IN THE SWIM: Express is jumping into the swimwear business next month.
Geared for fashion-conscious juniors, the line offers a metallic gold bikini, a crochet string bikini and a black bikini with gunmetal shoulder straps and a belt. “It’s a natural evolution for Express to design a swimwear collection,” said Kady Dalrymple, executive vice president of design at Express. “We know our customer looks to Express for fashion-forward, modern styles for both her innerwear and outerwear, and now for her beachwear, too.”
The chain plans to unveil its eight-style collection in 250 of its nearly 600 stores. Retail prices will range from $58 for the crochet bikini or backless one-piece to $98 for a leopard-printed bikini.
Carmen Kass, who was photographed recently swimming with sharks for a British fashion magazine, will model the swimwear in Express’s point-of-purchase material, but advertising is not planned. The company plans to broaden the collection in future swimwear seasons, a company spokeswoman said.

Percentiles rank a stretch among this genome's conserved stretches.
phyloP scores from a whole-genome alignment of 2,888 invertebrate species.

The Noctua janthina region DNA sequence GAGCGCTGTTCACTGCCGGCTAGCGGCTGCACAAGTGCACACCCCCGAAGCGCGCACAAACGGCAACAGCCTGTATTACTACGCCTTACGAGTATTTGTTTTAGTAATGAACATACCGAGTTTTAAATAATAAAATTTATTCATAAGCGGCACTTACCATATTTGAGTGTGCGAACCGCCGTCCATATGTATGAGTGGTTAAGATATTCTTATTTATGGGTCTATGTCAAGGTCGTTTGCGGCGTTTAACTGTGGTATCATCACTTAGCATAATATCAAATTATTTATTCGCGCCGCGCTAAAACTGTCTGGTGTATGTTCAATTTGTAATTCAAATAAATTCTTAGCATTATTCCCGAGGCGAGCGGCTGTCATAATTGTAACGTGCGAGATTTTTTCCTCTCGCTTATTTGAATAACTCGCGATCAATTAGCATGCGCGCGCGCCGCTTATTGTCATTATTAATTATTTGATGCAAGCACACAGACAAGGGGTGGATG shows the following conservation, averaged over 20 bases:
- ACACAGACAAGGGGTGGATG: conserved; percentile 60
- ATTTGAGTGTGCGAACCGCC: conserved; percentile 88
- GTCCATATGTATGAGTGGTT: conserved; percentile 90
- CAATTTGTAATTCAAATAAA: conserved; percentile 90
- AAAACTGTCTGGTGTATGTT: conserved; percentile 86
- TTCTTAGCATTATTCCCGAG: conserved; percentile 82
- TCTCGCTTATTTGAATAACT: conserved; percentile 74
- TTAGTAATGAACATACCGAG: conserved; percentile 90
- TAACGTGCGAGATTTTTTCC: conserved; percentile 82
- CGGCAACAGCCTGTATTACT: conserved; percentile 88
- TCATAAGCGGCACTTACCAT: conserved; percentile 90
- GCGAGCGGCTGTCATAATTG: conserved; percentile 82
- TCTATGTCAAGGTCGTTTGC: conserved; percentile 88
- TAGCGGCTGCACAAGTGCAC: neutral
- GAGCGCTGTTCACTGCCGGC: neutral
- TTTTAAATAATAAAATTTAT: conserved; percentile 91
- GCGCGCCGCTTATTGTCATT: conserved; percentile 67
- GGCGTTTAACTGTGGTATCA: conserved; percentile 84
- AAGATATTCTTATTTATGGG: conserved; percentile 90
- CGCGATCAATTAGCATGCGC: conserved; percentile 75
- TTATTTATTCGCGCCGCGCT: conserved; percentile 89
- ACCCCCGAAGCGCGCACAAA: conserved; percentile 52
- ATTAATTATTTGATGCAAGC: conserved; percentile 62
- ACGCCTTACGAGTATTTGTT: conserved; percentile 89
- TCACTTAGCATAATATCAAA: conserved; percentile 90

ONLINE SWEATSHOPS: Nike isn’t about to stamp anything on its customized footwear.
The sneaker giant rejected an order from Massachusetts Institute of Technology graduate student Jonah Peretti, who wanted to buy a pair of sneakers imprinted with “Sweatshop” through Nike.com’s customized I.D. shoe program.
A Nike.com spokeswoman said Wednesday: “Nike does not put something on our products that could be interpreted as derogatory to our company.”
Peretti forwarded his controversial e-mail exchange with Nike to 10 friends, unwittingly starting an online chain letter.
Students Against Sweatshops are among the antisweatshop groups that have since received copies of the e-mail and have been trying to recruit Peretti. Reached at the MIT Media Lab Wednesday, Peretti said he receives about 200 e-mails a day from people who have read the exchange.
“I’m a grad student working on educational technology,” he said. “It’s not like I know all these people in the antisweatshop movement.”
Peretti said he was drawn by “the irony” of Nike’s invitation to consumers to make their own shoes, even though he claims they are made in sweatshops overseas. Another ironic twist is that Peretti is a student in MIT’s Media Lab, which Nike used to sponsor. He said his actions do not reflect the lab’s.